Hong: …City sanctioned event? What about Heritage Days? How are they doing barricades?

COO: …private company…

Hong: …who puts the stuff on the road?…

Mckay:…City crews bring the barricades down…then they collect them…last year… the [Pride organizers] had to go to public works and pick them up, put them up and take them down and take them back to public works…No service from public works…

Hong: How did we do it for Heritage Day?…Did they [parade organizers] do all that?…

CAO: …I find it odd that the City would have someone pick up our equipment and set it up…

Fuller: …$2,500 for the other two sidewalks…like to see the other sidewalks done…amendment to motion…to add …other two sidewalks

Brennan:…this was brought up several weeks ago…we didn’t pick up the ball…tonight it’s an urgent matter…

Yoachim: …I am proud to support an event such as this…We got to make this happen…

Kipp: …$5,000 to deliver the barricades and to pick them up?… is that a guess?…

COO: …yes…approximately…

Bestwick:…this is a downtown event…application for an annual event?…

Brennan: …we need to have a definition of ‘City sanctioned’ event…

All Councillors voted in favour of painting the sidewalks and paying for the barricades for the parade.

City Sanctioned Event Confusion

This was a very strange ‘event’ at Council. What happened? It appears that there is no one department that looks after parades. There should be a one stop shop so people don’t have to run around and ask 10 people for help. Does the City of Nanaimo already have a Special Events Coordinator? If not, this is probably something that can be given to one of the directors in the Parks or Culture departments.

Is it possible that the Pride Parade requests were overlooked because some people at the City have a personal objection to it? The COO repeatedly said it wasn’t a “City sanctioned event” but the Pride Parade had been approved by Council. Isn’t that direction enough for Staff? Does the City have a Special Events Policy?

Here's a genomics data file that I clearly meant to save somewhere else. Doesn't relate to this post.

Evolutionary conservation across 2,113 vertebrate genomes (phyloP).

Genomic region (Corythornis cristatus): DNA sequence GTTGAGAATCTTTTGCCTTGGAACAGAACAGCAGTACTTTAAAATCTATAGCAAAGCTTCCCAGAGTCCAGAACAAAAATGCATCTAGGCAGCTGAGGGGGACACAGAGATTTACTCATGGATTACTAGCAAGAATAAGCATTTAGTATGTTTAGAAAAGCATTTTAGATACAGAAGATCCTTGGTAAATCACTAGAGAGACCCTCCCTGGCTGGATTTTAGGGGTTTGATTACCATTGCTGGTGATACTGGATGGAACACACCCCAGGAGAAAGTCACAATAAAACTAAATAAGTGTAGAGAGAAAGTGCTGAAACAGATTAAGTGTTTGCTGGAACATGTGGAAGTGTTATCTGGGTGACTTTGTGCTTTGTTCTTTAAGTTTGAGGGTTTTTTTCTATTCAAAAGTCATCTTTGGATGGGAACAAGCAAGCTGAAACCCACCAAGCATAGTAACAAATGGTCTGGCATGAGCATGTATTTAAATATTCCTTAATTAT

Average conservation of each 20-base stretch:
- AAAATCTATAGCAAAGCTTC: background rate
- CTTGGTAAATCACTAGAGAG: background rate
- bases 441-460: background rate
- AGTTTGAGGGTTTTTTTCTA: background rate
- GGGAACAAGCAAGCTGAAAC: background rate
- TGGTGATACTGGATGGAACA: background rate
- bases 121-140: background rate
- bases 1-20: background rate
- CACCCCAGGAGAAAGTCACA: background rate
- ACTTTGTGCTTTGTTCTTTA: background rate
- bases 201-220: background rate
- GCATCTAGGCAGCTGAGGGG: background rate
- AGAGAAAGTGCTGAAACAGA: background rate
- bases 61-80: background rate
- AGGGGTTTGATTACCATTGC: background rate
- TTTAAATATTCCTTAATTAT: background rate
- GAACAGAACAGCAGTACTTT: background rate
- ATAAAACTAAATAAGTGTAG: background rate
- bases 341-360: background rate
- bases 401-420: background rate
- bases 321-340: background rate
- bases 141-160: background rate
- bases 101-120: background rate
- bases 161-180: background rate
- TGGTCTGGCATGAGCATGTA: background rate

Here is a good example of why a pyramid structure of government doesn’t work. The CAO is removed from any problems. Everything goes through the COO who is the new gate keeper. All departments including Public Works should report directly to the CAO.

Also, what happens with traffic control? The City could be held liable for any accidents that result from the misdirection of traffic.

Nanaimo Waterfront Walkway Plans

The City is planning on expanding the waterfront walkway. There are five areas that are proposed to be completed by 2018. The gaps in making the waterfront walkway continuous are:

1) Northfield Creek
2) Asia Pacific Yacht Club
3) Nanaimo Shipyard
4) Boat Basin
5) 1 Port Drive

Nanaimo waterfront walkway – 5 areas of the walkway to be filled by 2018

The 2.5 km section from Departure Bay Beach to the Departure Bay ferry terminal is controversial with the local residents. In 2002, there was a 480 meter trail installed from Stewart Avenue and Brechin Hill to Northfield Creek for $700,000.

Departure Bay Beach – waterfront walkway to continue along to Bay Street

In June a team of consultants will prepare some options for the walkway and a draft plan is to be presented to the public in September.

2.5km Cilaire Beach waterfront walkway  – concerns have been raised about cliff erosion and wildlife protection

New banners to show case Canada 150

Patrick Belanger won the banner competition for the second time. Only seven artists entered the competition.  Why did so few people compete for the banner contest?

new banners for Canada 150 in Nanaimo

At first glance it looks like a man playing bagpipes but it is a man with a miner’s lamp and someone playing a violin. Can you spot the number 150?

$99 Summer Transit pass for kids

Youth between the ages of 12 to 18 can get a transit pass that is valid from June 29th and September 4th. Passes can be used for youth drop-in recreation programs in Nanaimo, Parksville and Qualicum Beach. There are 300 passes available.

In the meantime, there needs to be a shuttle bus for NRGH workers who clog up the highways driving from Ladysmith to Nanaimo and back every day.

King Cone

This is what happens when Public Works don’t pick up City equipment: